How to keep dogs safe from dangerous Easter goodies
With Easter just around the corner, you might be stocking up on your family’s favorite spring goodies. Peeps, chocolate bunnies, and Cadbury eggs may one of your favorite parts about the holiday.
But, once the Easter bunny hops away and leaves a trail of chocolate, your dog may find themselves tempted with easy access to dangerous foods. As every pet parent knows, no matter how well you plan and how much you focus on prevention, there is always at least one pet who finds a way to get into the exact thing that you are trying to keep from them.
Which Easter goodies are bad for pets?
It might seem obvious, but most Easter candies are not safe for dogs. In fact, there are even some Easter decorations to be wary of. Your dog should stay away from:
- Chocolate of any kind. This may seem obvious, but dogs should not consume while, milk, or dark chocolate. This includes Cadbury eggs, small foil wrapped eggs (which you might have hidden around the yard for the kids to find), or chocolate bunnies.
- Plastic Easter grass. This decorative grass can cause intestinal blockages and can be extremely painful for your pet to pass.
- Plastic Easter eggs. They look like ball-shaped toys, so naturally, dogs love to tear them apart. But ingesting plastic is never good.
- Food coloring. While most egg dies are safe, some contain carcinogens that can be dangerous to people and pets alike. Always make sure your dyes are non-toxic.
- Any candy containing Xylitol. This artificial sweetener is toxic to dogs and cats alike.
- These spring-time flowers are toxic to cats and dogs and can cause tremors, anorexia, depression, and upset stomach.
- While Peeps certainly won’t kill your dog, they will cause an upset stomach.
What to do if your pet gets into dangerous treats
If your pet happens to find a way into forbidden treats, do not panic. There are a few things you can do to keep them safe.
- Observe your pet for signs of poisoning. If they appear to be panting, restless, pacing, urinating frequently, vomiting, experiencing diarrhea, have an elevated heart rate, or are having seizures, call your vet immediately.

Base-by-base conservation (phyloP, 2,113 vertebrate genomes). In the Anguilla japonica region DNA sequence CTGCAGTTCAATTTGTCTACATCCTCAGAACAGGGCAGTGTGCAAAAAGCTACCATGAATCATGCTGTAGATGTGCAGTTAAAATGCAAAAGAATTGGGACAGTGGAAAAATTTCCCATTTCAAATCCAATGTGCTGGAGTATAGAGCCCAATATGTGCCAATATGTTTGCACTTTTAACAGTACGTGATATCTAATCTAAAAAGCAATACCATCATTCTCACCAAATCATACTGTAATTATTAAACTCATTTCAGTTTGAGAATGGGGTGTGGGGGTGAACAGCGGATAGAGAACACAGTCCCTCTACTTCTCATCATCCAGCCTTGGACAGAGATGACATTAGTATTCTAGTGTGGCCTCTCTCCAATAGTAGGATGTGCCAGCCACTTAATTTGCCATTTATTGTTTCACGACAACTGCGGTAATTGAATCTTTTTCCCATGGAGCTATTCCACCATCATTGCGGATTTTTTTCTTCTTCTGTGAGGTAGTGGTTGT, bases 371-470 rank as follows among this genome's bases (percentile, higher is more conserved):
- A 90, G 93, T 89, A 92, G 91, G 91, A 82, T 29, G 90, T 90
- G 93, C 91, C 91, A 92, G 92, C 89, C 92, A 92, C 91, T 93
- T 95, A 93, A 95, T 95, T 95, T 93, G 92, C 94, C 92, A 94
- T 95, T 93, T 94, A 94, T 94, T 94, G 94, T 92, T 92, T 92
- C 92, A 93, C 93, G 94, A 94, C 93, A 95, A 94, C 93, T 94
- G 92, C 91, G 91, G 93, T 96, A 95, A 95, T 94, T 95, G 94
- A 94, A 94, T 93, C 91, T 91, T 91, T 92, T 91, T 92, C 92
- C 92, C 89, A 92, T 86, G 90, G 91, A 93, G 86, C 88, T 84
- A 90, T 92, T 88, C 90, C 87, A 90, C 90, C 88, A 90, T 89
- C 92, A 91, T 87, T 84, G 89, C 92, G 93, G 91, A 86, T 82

- Call the Pet Poison Helpline (855-213-6680) for advice and monitor your pet.
- Make sure to put away any leftover candy or items that may still be out so that your other pets do not follow suit.
- Administer CBD oil to reduce inflammation and keep anxious pets calm. We recommend CBD Dog Health’s CALM Full Spectrum Hemp CBD tincture.
How to prevent pets from getting into Easter goodies
The best way to keep your pet safe is to prevent issues before they arise. If you are planning to hide Easter eggs, keep your dogs and cats away from the area until you are sure that every egg is found (ESPECIALLY hollow plastic eggs filled with candy).
You can also use shredded paper in place of plastic Easter grass, which not only keeps your pets safer but is a better option for the environment. You should also be sure to throw away any foil wrappers that dogs or cats might be tempted to play with or eat.
After the Easter festivities are over, get down on the ground to your pets’ eye level and make sure that anything dangerous, like forgotten plastic eggs or stray bits of plastic grass, have been picked up. I think everyone has dropped a small chocolate egg or two under the couch at some point in their lives and without a doubt, your dog will always try to find it.
With a little preparation, you and your pets will have a fantastic holiday.
To learn more about keeping pets safe during the holidays, visit www.angelaardolino.com or www.cbddoghealth.com.
About Angela Ardolino
Angela Ardolino is a holistic pet expert who has been caring for animals for over 20 years and operates a rescue farm, Fire Flake Farm, in Florida. She is also the owner of Beautify the Beast, a natural pet salon and shop. After getting her certificate in Medical Hemp Biology and Therapeutic use from the University of Vermont School of Medicine, she founded CBD Dog Health to provide high quality, all-natural medical hemp products designed specifically for pets. Angela has seven dogs, Odie a 12-year-old mini-schnauzer, Nina an 8-year-old Doberman. Jolene a 7-year-old mutt, Maza a 7-year-old mutt, Rhemi an 8-year-old poodle, Potato a 15-year-old shih-tzu, and Miss Daisie a 15-year-old black lab, plus 4-10 more at any time she is fostering or boarding. She uses Full Spectrum Hemp Extract on all her pets at her rescue farm every day, and has since 2016. She is a member of the Society of hemp Clinicians, the Veterinary Hemp Association and has trained hundreds of medical doctors and veterinarians about the therapeutic uses of medical hemp on animals. Visit www.angelaardolino.com for more information.